That’s not a euphemism for a relationship gone sour, it’s the plot of HELL-BOUND TRAIN (1930), a newly restored silent rarity that screened on Sunday at Film Forum in New York City. The double feature (along 1941’s THE BLOOD OF JESUS) was the first installment in the downtown Manhattan movie mecca’s four-part Pioneers of African-American Cinema series, programmed with rarely seen “race films” from the upcoming Kickstarter-funded Kino Lorber DVD and Blu-ray collection of the same name.
While the Hollywood studio system of the 1920s through ’40s relegated black actors to roles as servants or comic relief, a thriving independent film industry cranked out hundreds of films for the more than 1,000 theaters in the U.S. that catered to African-American audiences. Most were produced, financed and distributed by people of color and almost all are hard to find today, if they survive at all.
HELL-BOUND TRAIN stars the one and only Satan – complete with horns and Batman-style cape – tempting the faithful with a variety of vices as he (SPOILER ALERT!) drives a train into the Everlasting Fire. Like the training films many of us watched in school a generation (or two) ago, HELL-BOUND is broad propaganda, but it’s still memorably powerful stuff. And it’s more than a bit haunting, thanks to a new score composed and performed by Samuel Waymon, best known for his work on Bill Gunn’s 1973 cult classic GANJA & HESS.
“There’s a whole generation of people out there who don’t even know this kind of film exists,” Waymon told the Film Forum audience, who braved hellishly cold New York City temperatures to explore a little-known chapter in movie history. “But even though this is African-American cinema, it’s also for people of all colors.”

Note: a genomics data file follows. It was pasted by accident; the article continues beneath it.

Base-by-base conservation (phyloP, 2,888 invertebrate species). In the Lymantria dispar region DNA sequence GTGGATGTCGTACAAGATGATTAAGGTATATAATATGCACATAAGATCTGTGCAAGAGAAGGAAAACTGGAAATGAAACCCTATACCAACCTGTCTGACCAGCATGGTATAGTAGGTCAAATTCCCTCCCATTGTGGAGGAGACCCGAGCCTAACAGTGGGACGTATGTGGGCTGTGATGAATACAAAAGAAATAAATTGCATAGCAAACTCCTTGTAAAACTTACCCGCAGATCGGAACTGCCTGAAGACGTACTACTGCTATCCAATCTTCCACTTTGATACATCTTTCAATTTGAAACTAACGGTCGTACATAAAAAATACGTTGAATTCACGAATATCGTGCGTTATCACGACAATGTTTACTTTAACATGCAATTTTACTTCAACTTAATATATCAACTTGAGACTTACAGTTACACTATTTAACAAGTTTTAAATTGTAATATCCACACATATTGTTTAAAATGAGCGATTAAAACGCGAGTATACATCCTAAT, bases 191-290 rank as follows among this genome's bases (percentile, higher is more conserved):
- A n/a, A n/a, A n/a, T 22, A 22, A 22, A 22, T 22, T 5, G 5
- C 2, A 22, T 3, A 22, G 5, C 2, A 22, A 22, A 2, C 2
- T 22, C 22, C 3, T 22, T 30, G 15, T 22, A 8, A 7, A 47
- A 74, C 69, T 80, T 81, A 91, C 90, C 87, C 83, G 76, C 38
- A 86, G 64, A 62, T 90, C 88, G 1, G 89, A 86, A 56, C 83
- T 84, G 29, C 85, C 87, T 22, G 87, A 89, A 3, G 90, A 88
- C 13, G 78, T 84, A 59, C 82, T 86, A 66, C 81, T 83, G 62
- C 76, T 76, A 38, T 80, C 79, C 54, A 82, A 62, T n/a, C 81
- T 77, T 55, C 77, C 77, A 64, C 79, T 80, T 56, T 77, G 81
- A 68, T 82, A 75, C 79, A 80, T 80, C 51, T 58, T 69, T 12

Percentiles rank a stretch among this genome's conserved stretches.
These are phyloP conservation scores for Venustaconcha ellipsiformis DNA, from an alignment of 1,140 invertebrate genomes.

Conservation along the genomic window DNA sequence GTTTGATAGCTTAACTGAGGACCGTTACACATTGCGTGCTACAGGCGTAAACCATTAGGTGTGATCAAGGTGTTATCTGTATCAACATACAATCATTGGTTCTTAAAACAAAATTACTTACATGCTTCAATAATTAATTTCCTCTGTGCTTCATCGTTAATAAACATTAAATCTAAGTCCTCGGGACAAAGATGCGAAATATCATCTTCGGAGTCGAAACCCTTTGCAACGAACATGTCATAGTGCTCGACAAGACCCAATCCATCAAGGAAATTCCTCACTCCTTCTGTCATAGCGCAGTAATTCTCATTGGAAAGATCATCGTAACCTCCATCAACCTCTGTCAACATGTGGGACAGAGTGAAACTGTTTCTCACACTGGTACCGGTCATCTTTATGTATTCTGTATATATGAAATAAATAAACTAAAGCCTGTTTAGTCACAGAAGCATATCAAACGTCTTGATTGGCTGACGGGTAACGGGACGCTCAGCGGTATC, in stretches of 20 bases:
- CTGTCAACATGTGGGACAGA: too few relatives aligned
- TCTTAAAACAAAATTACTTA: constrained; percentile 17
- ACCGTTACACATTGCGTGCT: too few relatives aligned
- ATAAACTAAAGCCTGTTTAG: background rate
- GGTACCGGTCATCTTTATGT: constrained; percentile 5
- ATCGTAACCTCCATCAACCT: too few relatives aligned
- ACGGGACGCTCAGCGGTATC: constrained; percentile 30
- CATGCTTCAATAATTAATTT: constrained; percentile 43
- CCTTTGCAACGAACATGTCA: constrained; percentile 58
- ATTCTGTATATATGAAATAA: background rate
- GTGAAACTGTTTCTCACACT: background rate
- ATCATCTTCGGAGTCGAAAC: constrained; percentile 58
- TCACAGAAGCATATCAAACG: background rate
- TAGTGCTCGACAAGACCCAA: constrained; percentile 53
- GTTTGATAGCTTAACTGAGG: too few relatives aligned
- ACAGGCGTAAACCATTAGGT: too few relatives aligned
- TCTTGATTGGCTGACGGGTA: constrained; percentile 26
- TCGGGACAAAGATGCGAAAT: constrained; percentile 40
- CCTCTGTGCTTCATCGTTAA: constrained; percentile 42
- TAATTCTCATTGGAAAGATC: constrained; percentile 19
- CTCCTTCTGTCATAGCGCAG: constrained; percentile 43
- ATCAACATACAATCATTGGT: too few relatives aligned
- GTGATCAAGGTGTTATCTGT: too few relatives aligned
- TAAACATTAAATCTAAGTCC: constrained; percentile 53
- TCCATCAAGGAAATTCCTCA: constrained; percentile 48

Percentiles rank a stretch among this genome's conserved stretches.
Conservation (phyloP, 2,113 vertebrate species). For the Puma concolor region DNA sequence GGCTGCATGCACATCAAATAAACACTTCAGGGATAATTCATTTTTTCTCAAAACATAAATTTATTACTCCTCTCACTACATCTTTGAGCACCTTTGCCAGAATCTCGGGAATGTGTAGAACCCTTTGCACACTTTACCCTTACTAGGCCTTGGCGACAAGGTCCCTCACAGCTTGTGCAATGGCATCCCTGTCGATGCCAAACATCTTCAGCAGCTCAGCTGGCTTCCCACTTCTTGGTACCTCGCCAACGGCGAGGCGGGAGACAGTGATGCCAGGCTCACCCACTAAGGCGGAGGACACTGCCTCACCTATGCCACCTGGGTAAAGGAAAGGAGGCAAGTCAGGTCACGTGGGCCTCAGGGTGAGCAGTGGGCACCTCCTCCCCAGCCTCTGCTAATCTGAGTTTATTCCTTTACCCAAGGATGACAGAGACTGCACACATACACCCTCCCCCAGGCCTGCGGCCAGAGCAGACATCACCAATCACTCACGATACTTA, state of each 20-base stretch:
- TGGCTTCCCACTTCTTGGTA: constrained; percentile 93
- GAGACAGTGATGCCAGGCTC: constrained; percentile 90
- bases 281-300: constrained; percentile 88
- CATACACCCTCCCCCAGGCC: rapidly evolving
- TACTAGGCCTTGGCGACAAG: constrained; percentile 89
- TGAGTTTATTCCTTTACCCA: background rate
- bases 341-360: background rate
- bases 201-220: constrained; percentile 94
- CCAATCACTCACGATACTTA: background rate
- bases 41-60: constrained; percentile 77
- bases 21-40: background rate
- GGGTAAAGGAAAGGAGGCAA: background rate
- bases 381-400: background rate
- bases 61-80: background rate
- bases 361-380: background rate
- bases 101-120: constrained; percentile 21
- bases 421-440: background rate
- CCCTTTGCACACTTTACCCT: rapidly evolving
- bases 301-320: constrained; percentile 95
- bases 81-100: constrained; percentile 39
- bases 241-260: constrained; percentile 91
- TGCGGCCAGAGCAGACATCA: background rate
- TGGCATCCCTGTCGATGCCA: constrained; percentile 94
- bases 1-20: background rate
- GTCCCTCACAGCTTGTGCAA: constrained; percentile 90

HELL-BOUND TRAIN was the work of husband and wife moviemaking duo James and Eloyce Gist, African-American evangelists who produced Christian-themed movies and screened them at churches and meeting halls, funding their efforts with proceeds from the collection plate. Also in attendance on Sunday was S. Torriano Berry, a filmmaker and historian who began restoration work on HELL-BOUND TRAIN two decades ago.
“The films had been donated to the Library of Congress by the Gists’ granddaughter-in-law and had just fallen to pieces,” Berry said. “It was very difficult for me to figure out the original structure.”
In addition to disjointed fragments, Berry also discovered multiple versions of the complete film, often with alternate takes of the same sequences, and different establishing scenes. Relying on his perspective as a filmmaker and research into the Gists’ intentions (but no original script, apparently), he restructured HELL-BOUND TRAIN into a complete narrative. The result is a multi-chapter morality play wherein Satan busts a move each time someone falls victim to drink, gambling, jazz or other immoral pastimes. (Guess which side I was rooting for.)
The other half of the program was THE BLOOD OF JESUS (1941), the second film from director Spencer Williams (who would go on to play Andy in the 1950s Amos and Andy TV series). Williams also stars as Razz Jackson, a backsliding hunter who skips the baptism of his wife Martha Ann (Cathryn Caviness) so he can poach a neighbor’s boar for dinner. In a plot twist that elicited a gasp from the Film Forum audience, Razz inadvertently shoots Martha Ann when she returns from her anointing in the river and, as she hovers between life and death, an angel and the devil (this time in a better-fitting costume) battle for her eternal soul.
THE BLOOD OF JESUS is a surprisingly well made film, with an emotional conclusion that finds Martha Ann literally born again in Christ’s titular blood. It also bears some striking similarities to Cabin the Sky, the Broadway musical with an all African-American cast that had opened just months earlier and would be made into a film in 1943 by MGM.
The Pioneers series continues at Film Forum on February 15 with Oscar Micheaux’s WITHIN OUR GATES (1919), the earliest surviving feature film of any African-American director. (D.J. Spooky, executive producer of the Kino Lorber series, provides the recorded score.) Next month’s installments include the premiere of the restoration of Micheaux’s BIRTHRIGHT (1939) on March 6 and Spencer Williams’ DIRTY GERTIE FROM HARLEM USA (1946), an unauthorized adaptation of Somerset Maugham’s Rain, on March 7. That screening will be introduced by film critic Armond White, and I recommend you buy your tickets well in advance.
Kino Lorber’s DVD and Blu-ray set (which exceeded its Kickstarter funding goal last year by more than $18,000) is expected to be available in June. The collection will include a dozen newly restored features, more than 10 shorts and fragments, interviews with curators and film scholars, and a mini-documentary.